Trump's 'Secure 5G & Beyond Act' Explained: What It Actually Means

The Trump White House has signed the “Secure 5G and Beyond Act of 2020,” paving the way for the creation of a plan to secure 5G networks and protect related innovations. With 5G devices rolling out in the US market, and providers expanding their 5G coverage, the future of mobile tech is getting closer, and the U.S. government is beginning to look more seriously at how it can best be protected.

The path to 5G-enabled devices and compatible services in the United States began opening up in 2019, with major mobile companies introducing a handful of 5G-enabled phones and limited service options. With more devices built to capitalize on 5G on the horizon – and demand for 5G access from other industries on the rise – the signing of the Act gives US lawmakers a path toward legislation to help protect US businesses, citizens, and strategic allies.

Related: AT&T 5G Vs 5G+: Understanding the Difference

While the Act establishes the need for a unified approach to securing 5G technologies and infrastructure, it doesn’t actually offer any specific, protective measures. Rather, it lays out a series of broad mandates the Trump White House must take into consideration when drafting its security plan, and requires a draft of that plan to be delivered to Congress within 180 days. The Act directs the White House to work in conjunction with the Federal Communications Commission, the Department of Homeland Security, and multiple other federal agencies to craft a plan that takes into consideration the security needs of businesses, consumers, and strategic allies who are also ramping up their use of 5G. Among other requirements, the White House must identify vulnerabilities in 5G technology and suggest steps the general public and private industries can take to mitigate potential weaknesses.

5G brings a new level of speed and responsiveness to mobile data, paving the way for an exponentially more robust mobile experience along with game-changing enhancements to cutting-edge technologies like driver-less cars, home automation, and virtual reality. However, it’s also seen as an immature technology that hasn’t been thoroughly stress-tested for the kinds of loopholes and backdoors that bad actors look to exploit. Given how much more data 5G is capable of transmitting, there’s that much more potentially vulnerable information to manipulate. When you’re talking about a driver-less car, for example, the risk to human life can’t be understated – if the infrastructure that car is using to send and receive critical information is compromised, the result could be catastrophic. Likewise, as homes become increasingly reliant on technology for everything from locking doors to powering security camera feeds, the risks to property, and even life, are apparent.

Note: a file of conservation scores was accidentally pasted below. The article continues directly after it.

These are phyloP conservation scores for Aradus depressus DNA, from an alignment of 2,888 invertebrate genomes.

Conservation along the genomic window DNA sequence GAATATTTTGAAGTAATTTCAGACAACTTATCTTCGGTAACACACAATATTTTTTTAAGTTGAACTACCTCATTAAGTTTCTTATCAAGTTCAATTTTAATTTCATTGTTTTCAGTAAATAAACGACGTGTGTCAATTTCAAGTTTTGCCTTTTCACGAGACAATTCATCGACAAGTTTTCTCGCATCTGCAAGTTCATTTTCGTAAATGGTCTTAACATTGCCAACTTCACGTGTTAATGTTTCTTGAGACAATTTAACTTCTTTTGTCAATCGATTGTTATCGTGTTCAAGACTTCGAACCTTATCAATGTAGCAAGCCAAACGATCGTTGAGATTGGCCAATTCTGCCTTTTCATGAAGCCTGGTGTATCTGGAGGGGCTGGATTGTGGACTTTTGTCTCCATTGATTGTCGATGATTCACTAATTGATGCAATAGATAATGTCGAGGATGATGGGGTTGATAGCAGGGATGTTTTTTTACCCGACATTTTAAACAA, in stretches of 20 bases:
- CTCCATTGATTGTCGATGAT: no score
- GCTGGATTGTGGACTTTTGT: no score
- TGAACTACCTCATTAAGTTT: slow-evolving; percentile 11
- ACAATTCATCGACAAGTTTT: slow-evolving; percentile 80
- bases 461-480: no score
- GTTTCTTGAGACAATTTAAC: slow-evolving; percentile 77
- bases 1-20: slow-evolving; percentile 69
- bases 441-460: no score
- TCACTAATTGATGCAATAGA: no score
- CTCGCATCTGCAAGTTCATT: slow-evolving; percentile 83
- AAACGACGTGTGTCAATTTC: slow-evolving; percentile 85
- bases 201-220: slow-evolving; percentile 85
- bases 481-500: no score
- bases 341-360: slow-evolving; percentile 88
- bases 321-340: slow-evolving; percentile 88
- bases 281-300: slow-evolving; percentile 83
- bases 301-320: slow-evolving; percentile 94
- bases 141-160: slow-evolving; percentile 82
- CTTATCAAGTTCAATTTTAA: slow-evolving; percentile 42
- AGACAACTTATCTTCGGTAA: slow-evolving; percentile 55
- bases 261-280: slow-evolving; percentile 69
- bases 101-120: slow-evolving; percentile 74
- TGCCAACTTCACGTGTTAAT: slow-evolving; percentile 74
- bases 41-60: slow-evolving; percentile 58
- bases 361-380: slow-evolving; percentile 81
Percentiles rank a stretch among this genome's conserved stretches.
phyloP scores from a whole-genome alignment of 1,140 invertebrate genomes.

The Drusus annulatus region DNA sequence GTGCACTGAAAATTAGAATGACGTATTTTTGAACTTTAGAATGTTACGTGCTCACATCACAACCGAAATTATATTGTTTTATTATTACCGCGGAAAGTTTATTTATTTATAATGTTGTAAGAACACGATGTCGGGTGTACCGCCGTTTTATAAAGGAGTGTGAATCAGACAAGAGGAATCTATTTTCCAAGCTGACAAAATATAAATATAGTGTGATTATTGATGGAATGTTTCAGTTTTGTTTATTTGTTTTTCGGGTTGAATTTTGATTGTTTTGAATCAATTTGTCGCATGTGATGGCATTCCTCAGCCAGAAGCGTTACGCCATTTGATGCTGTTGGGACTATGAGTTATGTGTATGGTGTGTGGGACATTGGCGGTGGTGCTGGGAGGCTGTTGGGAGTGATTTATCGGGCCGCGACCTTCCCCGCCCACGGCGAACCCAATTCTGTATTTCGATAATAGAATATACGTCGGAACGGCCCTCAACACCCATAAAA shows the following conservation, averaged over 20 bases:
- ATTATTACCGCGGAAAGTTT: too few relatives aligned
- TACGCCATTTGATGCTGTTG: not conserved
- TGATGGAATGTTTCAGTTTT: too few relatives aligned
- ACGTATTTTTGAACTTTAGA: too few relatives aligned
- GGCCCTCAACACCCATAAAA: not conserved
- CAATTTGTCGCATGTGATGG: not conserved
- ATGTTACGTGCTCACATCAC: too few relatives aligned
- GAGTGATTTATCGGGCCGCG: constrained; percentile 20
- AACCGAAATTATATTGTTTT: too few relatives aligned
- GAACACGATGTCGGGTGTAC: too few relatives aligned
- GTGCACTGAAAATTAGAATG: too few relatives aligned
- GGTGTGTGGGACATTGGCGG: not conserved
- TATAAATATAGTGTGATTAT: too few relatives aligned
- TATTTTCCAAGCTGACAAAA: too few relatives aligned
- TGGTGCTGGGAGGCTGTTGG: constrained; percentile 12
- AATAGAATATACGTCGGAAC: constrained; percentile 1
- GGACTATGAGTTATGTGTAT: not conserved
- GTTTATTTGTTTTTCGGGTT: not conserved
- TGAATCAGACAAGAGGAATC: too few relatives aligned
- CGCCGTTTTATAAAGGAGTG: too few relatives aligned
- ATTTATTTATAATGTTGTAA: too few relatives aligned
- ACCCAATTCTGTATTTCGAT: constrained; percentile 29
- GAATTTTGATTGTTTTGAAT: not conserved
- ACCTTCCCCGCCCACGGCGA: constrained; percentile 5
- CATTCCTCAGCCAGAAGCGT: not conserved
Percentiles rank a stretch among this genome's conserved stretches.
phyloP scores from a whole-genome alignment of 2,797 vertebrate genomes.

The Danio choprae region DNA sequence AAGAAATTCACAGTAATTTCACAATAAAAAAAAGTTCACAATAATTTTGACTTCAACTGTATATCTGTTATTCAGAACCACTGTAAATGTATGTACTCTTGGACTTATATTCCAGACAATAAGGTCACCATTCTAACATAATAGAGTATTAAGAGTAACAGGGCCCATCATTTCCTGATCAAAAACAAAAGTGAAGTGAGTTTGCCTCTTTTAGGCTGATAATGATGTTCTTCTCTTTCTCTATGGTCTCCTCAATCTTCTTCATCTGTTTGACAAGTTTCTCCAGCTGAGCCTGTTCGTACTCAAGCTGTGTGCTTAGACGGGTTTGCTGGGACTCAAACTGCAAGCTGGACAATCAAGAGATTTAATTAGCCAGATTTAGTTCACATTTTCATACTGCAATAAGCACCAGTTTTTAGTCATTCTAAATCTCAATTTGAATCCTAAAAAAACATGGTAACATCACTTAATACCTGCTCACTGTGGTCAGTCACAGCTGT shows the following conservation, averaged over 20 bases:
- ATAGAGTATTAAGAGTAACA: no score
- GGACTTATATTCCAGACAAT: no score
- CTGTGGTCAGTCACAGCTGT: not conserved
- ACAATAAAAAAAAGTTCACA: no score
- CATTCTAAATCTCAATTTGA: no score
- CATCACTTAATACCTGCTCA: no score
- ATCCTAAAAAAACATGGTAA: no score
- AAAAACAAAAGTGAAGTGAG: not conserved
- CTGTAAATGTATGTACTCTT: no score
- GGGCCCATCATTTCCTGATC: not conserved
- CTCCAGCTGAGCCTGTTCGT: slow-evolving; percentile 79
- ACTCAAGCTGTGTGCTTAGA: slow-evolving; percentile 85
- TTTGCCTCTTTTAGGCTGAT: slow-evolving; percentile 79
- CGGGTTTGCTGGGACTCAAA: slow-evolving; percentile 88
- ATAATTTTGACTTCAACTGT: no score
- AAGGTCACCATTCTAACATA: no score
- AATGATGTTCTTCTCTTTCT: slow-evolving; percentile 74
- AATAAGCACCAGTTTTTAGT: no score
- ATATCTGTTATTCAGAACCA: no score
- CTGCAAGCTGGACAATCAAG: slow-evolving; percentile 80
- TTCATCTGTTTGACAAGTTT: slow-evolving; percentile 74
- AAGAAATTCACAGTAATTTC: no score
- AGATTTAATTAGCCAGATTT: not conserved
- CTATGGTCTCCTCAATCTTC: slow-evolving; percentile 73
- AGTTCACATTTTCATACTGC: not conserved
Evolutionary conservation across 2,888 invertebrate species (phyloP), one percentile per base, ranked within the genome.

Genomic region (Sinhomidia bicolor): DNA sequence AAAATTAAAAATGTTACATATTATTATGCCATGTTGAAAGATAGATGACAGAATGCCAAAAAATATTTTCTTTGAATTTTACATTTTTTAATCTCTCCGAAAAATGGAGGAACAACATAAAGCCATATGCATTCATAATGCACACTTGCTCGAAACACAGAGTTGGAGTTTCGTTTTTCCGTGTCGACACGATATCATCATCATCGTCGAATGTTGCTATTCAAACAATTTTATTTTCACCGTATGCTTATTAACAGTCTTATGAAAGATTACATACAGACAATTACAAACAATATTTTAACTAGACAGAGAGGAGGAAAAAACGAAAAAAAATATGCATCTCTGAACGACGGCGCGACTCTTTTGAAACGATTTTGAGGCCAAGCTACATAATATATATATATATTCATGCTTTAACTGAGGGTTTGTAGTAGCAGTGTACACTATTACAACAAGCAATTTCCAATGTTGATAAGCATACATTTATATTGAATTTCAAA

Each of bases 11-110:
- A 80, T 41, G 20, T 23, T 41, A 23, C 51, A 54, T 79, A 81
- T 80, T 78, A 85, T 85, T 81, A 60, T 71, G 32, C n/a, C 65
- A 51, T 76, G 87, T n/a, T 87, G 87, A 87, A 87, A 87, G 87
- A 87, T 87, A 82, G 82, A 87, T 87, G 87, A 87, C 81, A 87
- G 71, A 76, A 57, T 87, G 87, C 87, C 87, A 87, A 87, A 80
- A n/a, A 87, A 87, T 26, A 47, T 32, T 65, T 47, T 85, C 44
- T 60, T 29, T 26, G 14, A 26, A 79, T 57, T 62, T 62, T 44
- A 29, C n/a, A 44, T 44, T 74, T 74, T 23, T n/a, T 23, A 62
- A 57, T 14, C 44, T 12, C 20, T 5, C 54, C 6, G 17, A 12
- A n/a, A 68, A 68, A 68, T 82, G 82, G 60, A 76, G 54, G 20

Clearly, a plan is needed to make sure 5G technologies are safe and secure before they become as widespread as the current standard. While it’s encouraging that the White House has signed the Act, it still has to formulate a plan that will meet with Congressional approval in the midst of the on-going coronavirus pandemic. Addressing such an array of potentially serious safety concerns would be a tall order under normal circumstances, let alone the current moment. There is perhaps no better motivator for the White House to push forward, however, than the pandemic itself. As technology is used to aide in the fight against coronavirus, it’s not hard to imagine how 5G could improve communications, the dissemination of information to people sheltering at home, and even provide the kinds of creature comforts needed to deal with the psychological stress of the pandemic. 5G can make phones faster, create a more realistic and responsive Half-Life sequel, even drive a car – but its ability to enhance connectivity and information sharing at critical moments can’t be discounted. The government would be wise to ensure the US’ information infrastructure is well-prepared and secure, come the next inevitable crisis.

More: 5G Radiation Guidelines Changed: Here’s What You Need To Know

Source: The White House

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